I want to note that I’ve been writing “Tenant Troubles” for one year. My first column was entitled “Wet, Cold and Moldy,” appeared on October 14, 2009. The last year has been a blast. Thank you, S.F. Appeal readers, for your interest and loyalty. I hope I have served you well. (Remember, you can send questions for me to answer at firstname.lastname@example.org.)
So, on my first anniversary I get to editorialize a bit, because I never get to express my personal opinion in my usual weekly articles. );
Many of my political positions are informed by a single premise: If it ain’t good for tenants, it ain’t good for San Francisco. If you want to accuse me of being simplistic, do the math.
65% of the residents of San Francisco are tenants. I am a tenant. I vote in my own interest. When I vote for candidates who want to expand my rights as a tenant I get added value. They’re the same candidates who envision economic justice, public power and peace. They’re willing to stand up for the little guy rather than just pander to him.
Rafael Mandelman is that is that kind of candidate. He is supported by the San Francisco Tenants Union, The San Francisco Bay Guardian and all of the progressive supervisors in San Francisco.
The Bay Guardian said of Mr. Mandelman’s candidacy: “This is by far the clearest and most obvious choice on the local ballot. And it’s a critical one, a chance for progressives to reclaim the seat that once belonged to Harvey Milk and Harry Britt.”
Here is just one of many reasons to vote for Mr. Mandelman if you are a tenant. He thinks San Francisco should be at least as progressive as New Jersey. Say what? I can imagine some San Franciscans shaking their heads, “New Jersey isn’t even New York!” Let me explain.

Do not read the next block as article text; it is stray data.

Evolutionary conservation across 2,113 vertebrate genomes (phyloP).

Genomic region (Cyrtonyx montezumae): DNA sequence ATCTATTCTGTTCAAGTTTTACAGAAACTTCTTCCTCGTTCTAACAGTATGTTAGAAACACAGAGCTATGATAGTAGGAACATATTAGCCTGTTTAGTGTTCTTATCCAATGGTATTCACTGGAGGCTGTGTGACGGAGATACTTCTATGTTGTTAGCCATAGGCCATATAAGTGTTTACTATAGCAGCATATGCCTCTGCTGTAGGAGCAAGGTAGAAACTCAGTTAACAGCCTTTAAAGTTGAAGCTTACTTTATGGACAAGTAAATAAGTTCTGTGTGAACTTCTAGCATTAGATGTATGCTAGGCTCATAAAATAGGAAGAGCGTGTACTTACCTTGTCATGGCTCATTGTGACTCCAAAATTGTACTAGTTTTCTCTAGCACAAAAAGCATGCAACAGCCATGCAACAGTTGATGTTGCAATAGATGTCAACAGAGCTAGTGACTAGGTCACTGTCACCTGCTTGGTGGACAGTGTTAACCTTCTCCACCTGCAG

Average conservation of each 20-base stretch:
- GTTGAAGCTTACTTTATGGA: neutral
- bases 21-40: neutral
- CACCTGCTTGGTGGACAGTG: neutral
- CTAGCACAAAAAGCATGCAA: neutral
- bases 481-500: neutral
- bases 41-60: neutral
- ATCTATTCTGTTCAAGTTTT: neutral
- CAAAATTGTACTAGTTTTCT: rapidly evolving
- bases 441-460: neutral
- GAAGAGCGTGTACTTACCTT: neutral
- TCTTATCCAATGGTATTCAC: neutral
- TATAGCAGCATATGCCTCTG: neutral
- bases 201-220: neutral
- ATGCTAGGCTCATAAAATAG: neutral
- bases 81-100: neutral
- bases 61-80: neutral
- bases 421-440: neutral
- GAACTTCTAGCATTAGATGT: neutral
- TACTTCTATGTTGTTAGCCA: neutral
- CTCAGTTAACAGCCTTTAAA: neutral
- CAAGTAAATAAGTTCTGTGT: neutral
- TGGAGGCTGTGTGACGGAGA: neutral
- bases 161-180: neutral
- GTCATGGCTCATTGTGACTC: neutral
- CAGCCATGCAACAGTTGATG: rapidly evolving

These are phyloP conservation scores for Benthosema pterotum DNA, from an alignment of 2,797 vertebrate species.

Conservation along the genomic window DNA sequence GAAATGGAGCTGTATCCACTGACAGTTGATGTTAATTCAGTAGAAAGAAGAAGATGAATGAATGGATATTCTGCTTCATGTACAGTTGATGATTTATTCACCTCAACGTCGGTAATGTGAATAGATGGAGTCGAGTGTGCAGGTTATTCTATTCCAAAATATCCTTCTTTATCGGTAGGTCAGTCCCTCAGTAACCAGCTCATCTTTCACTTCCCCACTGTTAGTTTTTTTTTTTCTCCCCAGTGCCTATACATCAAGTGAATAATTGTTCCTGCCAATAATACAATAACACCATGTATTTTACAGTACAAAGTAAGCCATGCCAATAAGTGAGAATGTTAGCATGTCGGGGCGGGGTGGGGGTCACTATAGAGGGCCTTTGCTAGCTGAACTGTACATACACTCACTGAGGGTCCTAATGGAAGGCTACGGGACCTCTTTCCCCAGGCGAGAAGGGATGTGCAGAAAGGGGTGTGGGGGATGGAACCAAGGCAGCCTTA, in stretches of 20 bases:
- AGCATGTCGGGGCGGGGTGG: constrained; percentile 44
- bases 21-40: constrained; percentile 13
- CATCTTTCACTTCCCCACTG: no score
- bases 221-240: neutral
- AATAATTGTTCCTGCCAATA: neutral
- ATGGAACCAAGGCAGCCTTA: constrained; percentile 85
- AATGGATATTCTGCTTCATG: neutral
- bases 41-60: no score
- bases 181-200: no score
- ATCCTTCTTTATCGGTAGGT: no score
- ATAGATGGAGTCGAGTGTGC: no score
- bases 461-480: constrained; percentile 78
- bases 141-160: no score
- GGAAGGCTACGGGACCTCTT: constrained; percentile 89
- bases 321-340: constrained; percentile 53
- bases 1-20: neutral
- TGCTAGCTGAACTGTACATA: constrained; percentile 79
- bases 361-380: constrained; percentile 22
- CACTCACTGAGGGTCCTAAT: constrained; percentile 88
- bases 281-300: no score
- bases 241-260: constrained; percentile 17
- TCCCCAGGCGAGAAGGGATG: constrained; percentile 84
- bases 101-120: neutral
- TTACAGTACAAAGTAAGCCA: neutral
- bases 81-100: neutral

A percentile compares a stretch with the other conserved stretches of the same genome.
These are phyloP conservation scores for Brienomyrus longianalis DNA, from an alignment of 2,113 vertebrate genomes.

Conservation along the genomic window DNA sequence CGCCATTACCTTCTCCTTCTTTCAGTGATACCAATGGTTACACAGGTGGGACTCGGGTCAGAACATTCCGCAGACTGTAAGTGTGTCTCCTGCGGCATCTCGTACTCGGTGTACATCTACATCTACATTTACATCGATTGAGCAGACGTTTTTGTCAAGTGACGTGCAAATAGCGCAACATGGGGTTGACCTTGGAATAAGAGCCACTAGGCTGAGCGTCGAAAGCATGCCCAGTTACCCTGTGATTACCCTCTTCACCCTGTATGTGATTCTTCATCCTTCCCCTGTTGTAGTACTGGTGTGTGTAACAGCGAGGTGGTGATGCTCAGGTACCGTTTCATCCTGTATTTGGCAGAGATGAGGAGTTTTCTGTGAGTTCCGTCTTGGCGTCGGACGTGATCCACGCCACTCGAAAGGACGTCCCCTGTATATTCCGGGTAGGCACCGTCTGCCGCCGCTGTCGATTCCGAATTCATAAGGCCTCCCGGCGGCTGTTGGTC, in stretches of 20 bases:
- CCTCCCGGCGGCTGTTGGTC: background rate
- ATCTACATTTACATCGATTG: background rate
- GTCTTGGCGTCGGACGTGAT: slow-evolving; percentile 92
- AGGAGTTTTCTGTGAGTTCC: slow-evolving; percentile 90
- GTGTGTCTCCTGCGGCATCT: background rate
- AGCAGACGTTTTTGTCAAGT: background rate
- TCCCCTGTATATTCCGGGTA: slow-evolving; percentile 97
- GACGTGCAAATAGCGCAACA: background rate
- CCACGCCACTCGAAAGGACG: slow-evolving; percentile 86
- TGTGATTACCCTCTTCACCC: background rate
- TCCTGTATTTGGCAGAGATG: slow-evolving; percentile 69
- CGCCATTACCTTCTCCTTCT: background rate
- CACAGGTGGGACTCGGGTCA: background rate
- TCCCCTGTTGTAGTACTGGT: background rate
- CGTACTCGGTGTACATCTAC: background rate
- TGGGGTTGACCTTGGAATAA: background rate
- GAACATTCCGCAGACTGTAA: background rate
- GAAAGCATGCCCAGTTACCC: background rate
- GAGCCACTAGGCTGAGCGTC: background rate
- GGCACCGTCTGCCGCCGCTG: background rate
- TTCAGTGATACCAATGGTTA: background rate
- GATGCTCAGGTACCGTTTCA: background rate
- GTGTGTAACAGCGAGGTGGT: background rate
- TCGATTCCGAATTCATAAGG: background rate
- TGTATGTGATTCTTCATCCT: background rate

On Monday, I was ranting about banks illegally evicting tenants in Crow & Rose’s blog, “Evict This!” I concluded that the only viable way to make it stop was to enact statewide “just cause” eviction control. In fact, enacting statewide “just cause” eviction control is kind of a no-brainer. It is just the humane thing to do. If a tenant is paying her rent on time and minding her own business, the landlord should not be able to kick her out on a whim. That makes sense doesn’t it?
We already have “just cause” rent control, you say, what’s the beef? Yes, many of us do, except those living in buildings built after 1979. Earlier this year the Board of Supervisors approved a bill by a vote of 7-3 to extend “just cause” to all residential tenants. The legislation was passed mostly based on fears of wholesale foreclosure evictions.
It was vetoed by Mayor Newsom. But the Board did not have enough votes to override the veto. The Board later watered down the proposal to give tenants in buildings built after 1979 added protection against foreclosure eviction. However, excluding foreclosure, landlords can still evict those tenants on a whim.
I emailed the three frontrunners in the District 8 race and asked them if they would support an unqualified extension of the just cause provisions of the rent ordinance to all residential tenants.
Scott Wiener said, “I do not support extending just cause to new construction, because doing so will provide a disincentive for construction of much-needed new rental housing.”
What disincentive? Economic disincentive?